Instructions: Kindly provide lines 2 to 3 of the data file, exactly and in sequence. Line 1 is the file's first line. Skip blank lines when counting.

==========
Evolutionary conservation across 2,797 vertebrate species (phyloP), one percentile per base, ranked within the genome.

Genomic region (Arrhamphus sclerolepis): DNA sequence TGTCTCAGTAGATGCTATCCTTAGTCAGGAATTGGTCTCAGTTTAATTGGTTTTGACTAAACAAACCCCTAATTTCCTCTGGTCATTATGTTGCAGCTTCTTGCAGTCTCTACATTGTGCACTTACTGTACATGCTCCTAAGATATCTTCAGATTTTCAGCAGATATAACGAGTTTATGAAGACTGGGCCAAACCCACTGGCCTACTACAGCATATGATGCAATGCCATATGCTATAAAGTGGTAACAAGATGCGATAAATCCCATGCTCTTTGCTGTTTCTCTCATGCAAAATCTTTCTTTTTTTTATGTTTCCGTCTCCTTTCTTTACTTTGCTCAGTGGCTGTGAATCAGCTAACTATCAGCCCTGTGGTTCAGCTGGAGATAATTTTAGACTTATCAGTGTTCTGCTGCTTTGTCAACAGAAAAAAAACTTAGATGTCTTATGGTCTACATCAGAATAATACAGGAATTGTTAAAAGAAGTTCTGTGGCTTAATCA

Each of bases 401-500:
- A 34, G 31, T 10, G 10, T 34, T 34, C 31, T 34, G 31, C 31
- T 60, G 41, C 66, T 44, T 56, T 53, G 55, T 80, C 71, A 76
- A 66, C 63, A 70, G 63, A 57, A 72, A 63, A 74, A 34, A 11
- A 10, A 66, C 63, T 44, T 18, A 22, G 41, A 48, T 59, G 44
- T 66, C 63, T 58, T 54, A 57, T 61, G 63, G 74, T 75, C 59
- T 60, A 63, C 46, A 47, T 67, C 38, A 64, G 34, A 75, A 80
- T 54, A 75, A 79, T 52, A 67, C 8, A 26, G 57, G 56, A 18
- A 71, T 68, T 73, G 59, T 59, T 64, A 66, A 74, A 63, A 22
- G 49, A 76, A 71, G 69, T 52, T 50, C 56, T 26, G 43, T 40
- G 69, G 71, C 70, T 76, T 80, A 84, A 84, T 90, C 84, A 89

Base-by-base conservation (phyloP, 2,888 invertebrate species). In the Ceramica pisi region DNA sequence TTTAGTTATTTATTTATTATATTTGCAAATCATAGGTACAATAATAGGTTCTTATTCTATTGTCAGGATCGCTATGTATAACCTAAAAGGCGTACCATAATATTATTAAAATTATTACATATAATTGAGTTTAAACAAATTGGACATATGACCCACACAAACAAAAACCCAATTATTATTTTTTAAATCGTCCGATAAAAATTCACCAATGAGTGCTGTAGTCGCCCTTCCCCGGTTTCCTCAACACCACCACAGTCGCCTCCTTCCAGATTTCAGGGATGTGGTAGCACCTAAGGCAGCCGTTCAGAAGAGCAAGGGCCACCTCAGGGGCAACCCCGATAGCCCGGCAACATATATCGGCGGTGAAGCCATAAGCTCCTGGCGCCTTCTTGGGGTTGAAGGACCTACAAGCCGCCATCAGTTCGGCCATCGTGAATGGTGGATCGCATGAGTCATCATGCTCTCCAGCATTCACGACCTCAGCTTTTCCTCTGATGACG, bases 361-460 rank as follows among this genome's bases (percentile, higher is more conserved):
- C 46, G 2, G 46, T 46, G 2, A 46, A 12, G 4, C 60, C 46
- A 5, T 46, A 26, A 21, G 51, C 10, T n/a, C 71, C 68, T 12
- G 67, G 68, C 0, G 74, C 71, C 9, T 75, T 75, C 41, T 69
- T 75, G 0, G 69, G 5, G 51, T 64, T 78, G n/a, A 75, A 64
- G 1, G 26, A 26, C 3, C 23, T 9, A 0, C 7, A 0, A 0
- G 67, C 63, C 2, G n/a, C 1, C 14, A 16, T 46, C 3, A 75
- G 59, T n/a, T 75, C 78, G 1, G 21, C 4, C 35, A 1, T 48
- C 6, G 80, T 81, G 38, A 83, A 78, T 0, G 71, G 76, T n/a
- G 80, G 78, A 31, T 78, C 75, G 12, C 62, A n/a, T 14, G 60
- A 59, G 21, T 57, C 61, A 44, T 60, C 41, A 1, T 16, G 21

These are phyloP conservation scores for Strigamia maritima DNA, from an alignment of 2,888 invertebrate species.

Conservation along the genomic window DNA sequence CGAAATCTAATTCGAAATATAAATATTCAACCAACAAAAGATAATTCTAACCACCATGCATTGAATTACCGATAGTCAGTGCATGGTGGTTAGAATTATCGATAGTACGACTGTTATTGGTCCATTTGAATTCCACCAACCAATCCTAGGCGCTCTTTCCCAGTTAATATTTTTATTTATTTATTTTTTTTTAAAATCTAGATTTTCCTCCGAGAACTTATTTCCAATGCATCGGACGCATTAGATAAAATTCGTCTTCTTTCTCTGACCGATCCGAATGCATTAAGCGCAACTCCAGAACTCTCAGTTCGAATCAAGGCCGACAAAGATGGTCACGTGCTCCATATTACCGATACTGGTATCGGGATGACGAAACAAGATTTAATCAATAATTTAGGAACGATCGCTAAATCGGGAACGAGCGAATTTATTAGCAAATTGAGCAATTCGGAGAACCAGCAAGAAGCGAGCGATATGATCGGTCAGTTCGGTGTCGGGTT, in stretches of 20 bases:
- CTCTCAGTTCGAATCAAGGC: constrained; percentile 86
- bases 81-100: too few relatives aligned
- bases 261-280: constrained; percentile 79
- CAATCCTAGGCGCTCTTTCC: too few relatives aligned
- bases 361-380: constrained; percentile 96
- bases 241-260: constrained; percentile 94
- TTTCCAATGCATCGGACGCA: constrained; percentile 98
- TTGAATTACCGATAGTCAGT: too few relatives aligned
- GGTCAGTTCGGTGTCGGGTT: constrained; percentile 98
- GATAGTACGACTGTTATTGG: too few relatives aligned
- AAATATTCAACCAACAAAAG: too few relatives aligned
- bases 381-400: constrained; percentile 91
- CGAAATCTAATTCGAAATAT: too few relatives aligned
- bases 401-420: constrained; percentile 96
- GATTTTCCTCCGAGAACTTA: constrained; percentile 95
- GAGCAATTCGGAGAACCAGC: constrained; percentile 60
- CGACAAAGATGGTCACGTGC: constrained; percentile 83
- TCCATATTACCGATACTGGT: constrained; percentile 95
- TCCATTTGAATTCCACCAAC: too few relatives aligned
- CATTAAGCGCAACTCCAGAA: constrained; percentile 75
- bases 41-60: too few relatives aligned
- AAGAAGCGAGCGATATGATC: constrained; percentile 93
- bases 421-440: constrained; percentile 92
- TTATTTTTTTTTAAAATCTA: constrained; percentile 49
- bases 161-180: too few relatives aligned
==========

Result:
Genomic region (Arrhamphus sclerolepis): DNA sequence TGTCTCAGTAGATGCTATCCTTAGTCAGGAATTGGTCTCAGTTTAATTGGTTTTGACTAAACAAACCCCTAATTTCCTCTGGTCATTATGTTGCAGCTTCTTGCAGTCTCTACATTGTGCACTTACTGTACATGCTCCTAAGATATCTTCAGATTTTCAGCAGATATAACGAGTTTATGAAGACTGGGCCAAACCCACTGGCCTACTACAGCATATGATGCAATGCCATATGCTATAAAGTGGTAACAAGATGCGATAAATCCCATGCTCTTTGCTGTTTCTCTCATGCAAAATCTTTCTTTTTTTTATGTTTCCGTCTCCTTTCTTTACTTTGCTCAGTGGCTGTGAATCAGCTAACTATCAGCCCTGTGGTTCAGCTGGAGATAATTTTAGACTTATCAGTGTTCTGCTGCTTTGTCAACAGAAAAAAAACTTAGATGTCTTATGGTCTACATCAGAATAATACAGGAATTGTTAAAAGAAGTTCTGTGGCTTAATCA

Each of bases 401-500: